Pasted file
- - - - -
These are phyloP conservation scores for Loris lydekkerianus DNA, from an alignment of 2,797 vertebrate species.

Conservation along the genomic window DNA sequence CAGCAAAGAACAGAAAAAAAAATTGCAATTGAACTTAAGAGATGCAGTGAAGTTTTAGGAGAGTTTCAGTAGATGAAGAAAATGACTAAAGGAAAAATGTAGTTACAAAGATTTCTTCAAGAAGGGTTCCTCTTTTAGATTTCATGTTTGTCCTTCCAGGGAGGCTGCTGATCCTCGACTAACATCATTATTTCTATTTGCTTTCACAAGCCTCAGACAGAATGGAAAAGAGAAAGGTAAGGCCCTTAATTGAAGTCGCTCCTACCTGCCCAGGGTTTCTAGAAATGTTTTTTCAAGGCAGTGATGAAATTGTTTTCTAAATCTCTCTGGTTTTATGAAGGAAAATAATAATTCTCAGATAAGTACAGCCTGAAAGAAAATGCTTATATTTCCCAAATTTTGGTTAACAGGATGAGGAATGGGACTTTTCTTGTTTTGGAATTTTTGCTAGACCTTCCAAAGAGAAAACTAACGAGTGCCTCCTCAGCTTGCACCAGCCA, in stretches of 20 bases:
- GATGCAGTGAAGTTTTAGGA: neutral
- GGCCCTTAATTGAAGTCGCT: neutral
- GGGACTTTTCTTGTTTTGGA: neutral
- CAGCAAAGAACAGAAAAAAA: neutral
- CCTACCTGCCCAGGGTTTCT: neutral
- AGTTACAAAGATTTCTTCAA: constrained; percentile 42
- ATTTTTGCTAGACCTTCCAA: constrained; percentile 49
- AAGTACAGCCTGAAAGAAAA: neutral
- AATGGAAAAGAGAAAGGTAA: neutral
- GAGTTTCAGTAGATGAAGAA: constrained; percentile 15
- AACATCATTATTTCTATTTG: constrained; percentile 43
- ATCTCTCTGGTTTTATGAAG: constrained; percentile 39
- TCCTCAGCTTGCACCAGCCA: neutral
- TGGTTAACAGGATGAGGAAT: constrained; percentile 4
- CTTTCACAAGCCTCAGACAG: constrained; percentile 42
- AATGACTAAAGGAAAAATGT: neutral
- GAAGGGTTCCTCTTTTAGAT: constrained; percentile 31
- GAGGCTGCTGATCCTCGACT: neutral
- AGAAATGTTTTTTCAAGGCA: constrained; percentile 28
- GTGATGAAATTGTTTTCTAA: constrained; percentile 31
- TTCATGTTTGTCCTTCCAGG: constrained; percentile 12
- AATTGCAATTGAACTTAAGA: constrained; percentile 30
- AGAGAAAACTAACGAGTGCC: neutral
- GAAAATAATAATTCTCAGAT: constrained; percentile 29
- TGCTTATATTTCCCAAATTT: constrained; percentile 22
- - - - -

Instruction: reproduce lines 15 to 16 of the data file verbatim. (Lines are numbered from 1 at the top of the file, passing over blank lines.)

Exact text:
- TCCTCAGCTTGCACCAGCCA: neutral
- TGGTTAACAGGATGAGGAAT: constrained; percentile 4